Active vs. Passive

How often does an editor or critique partner mark your work “Show don’t tell!”? Passive writing is partly a style issue and partly a grammar one. If you understand the grammatical difference in passive and active writing, you’ll be equipped to correct your passive writing passages.

The active versus passive voice is simple to explain. Active: The subject performs the action. Passive: The subject receives the action. Here are some examples of good writing that are, unfortunately, passive.

Beth felt saddened by the loss of her beloved cat.

After Mrs. Jones was sure all her belongings were safely aboard the train, she found her seat.

He was paid a pitiful salary for the hours required of the job.

To turn these sentences into active writing, search for tell-tale passive words like “was” and “felt.” Then reword. Here are some suggestions for turning the sentences into active writing:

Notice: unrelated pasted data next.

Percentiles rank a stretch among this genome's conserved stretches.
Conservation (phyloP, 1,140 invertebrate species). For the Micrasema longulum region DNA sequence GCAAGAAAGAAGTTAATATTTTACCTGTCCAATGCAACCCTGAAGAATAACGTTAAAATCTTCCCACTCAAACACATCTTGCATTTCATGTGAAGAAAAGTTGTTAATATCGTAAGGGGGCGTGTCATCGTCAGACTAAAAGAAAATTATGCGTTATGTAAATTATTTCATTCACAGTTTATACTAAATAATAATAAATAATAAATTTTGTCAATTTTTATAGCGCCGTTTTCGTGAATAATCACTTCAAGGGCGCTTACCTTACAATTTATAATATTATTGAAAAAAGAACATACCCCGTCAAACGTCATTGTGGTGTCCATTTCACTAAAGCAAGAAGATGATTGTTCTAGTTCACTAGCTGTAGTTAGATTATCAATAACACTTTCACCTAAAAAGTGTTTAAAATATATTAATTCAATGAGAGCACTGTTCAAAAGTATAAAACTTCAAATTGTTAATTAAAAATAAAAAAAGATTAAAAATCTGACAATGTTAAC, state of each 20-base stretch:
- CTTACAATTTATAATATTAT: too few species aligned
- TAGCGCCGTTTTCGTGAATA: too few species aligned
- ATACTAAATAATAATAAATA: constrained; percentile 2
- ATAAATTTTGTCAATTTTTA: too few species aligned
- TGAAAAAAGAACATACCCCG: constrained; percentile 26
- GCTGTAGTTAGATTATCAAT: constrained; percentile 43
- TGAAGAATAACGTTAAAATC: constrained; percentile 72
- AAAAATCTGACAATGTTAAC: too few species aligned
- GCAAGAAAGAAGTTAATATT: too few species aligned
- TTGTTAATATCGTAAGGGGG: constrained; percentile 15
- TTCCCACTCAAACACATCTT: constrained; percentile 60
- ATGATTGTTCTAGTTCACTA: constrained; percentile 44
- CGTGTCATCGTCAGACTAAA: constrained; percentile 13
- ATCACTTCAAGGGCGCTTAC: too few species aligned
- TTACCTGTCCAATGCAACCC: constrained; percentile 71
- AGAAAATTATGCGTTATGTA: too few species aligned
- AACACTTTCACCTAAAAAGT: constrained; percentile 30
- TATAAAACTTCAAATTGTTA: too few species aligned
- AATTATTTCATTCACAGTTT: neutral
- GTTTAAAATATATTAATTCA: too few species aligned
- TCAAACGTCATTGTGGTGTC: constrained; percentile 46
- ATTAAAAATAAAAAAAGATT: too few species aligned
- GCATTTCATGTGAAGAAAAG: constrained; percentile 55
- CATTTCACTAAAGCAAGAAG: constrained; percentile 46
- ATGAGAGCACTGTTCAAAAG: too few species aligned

The loss of Beth’s beloved cat saddened her.

After Mrs. Jones verified the staff had loaded all her belongings aboard the train, she found her seat.

He earned a pitiful salary for the hours his job required.

The show-don’t-tell advice goes beyond passive voice. Overuse of adverbs and “felt” are indicators of what some editors call lazy writing. Don’t spoonfeed your readers with sentences like these:

She felt embarrassed that he’d seen her staring at him.

“Where have you been?” he asked angrily.

She was distracted with thoughts of his kiss.

Instead, stretch your writing muscles and craft stronger sentences like these:

Warmth flushed her skin. How embarrasing! He’d caught her staring at him.

“Where have you been?” He glared, his jaw rigid. Then he stomped from the room without awaiting her answer.

Her boss reviewed the quarterly goals, but she couldn’t focus. Memories of last night’s kiss monopolized her every thought.

As an exercise, go though your current writing project and search out passive sentences. Sometimes the passive voice works better and you should keep those sentences. But if they can be reworded, revise each one into an active sentence. Stretch yourself!

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